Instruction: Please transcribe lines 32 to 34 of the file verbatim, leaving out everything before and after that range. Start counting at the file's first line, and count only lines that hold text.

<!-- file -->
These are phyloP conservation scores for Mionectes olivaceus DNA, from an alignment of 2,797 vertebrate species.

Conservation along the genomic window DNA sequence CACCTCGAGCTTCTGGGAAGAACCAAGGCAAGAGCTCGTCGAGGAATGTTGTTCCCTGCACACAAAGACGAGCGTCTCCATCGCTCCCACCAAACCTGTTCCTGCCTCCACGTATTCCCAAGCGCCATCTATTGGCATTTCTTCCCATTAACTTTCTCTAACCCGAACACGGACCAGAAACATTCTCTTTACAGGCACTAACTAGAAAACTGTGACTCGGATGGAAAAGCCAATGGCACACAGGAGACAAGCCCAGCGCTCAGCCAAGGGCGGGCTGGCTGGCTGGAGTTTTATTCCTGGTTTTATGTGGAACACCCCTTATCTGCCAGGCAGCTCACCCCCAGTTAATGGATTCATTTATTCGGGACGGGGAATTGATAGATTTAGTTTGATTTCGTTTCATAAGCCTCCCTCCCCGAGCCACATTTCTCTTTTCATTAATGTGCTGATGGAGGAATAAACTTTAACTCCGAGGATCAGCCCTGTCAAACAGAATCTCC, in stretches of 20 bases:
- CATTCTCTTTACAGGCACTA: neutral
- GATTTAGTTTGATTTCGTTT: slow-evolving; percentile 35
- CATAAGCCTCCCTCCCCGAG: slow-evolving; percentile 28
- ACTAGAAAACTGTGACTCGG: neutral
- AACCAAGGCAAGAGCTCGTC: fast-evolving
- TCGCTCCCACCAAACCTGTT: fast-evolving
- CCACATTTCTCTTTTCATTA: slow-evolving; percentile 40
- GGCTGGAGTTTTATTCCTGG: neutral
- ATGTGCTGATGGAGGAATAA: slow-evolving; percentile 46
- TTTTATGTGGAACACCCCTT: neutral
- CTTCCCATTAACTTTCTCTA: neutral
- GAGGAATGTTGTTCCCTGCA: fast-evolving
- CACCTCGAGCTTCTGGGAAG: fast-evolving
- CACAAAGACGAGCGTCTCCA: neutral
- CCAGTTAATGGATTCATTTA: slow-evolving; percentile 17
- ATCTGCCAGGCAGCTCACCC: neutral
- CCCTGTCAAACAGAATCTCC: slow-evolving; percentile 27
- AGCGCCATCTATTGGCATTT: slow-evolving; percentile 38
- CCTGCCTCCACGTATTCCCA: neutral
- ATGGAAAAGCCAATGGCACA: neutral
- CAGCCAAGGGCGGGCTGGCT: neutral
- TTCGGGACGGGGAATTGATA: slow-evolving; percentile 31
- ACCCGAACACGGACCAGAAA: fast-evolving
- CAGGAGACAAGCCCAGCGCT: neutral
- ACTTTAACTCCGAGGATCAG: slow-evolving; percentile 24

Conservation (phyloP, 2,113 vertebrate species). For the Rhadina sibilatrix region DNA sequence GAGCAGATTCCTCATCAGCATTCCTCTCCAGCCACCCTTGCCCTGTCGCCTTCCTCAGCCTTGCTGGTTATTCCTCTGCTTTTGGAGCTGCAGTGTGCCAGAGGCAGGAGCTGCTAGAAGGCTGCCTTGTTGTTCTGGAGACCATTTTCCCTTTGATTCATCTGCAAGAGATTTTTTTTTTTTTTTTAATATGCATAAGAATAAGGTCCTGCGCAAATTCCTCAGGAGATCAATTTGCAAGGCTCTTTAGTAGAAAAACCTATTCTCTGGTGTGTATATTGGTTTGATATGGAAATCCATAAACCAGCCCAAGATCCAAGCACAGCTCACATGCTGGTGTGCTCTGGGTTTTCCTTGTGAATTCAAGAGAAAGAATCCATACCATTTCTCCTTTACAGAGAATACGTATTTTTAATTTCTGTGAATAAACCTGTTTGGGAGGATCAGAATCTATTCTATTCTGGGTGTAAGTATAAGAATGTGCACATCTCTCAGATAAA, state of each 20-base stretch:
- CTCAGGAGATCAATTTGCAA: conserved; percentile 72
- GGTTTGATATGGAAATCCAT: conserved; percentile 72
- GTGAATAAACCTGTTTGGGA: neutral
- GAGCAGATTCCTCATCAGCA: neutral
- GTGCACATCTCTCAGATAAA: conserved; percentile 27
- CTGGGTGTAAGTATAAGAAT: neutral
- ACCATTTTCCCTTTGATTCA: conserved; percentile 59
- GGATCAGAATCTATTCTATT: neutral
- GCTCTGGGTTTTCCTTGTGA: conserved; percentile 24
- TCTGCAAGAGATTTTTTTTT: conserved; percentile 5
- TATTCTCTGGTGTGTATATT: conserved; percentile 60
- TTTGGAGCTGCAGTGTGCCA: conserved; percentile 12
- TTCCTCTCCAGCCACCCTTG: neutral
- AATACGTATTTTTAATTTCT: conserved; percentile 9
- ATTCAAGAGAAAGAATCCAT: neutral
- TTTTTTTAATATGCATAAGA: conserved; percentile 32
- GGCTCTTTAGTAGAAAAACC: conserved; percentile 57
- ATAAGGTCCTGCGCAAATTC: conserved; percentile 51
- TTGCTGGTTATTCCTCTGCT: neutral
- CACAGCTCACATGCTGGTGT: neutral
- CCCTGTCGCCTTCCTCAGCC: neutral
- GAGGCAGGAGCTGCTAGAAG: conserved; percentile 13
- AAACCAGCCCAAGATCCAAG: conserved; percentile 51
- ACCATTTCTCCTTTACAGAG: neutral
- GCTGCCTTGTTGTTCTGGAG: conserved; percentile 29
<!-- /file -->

- GAGCAGATTCCTCATCAGCA: neutral
- GTGCACATCTCTCAGATAAA: conserved; percentile 27
- CTGGGTGTAAGTATAAGAAT: neutral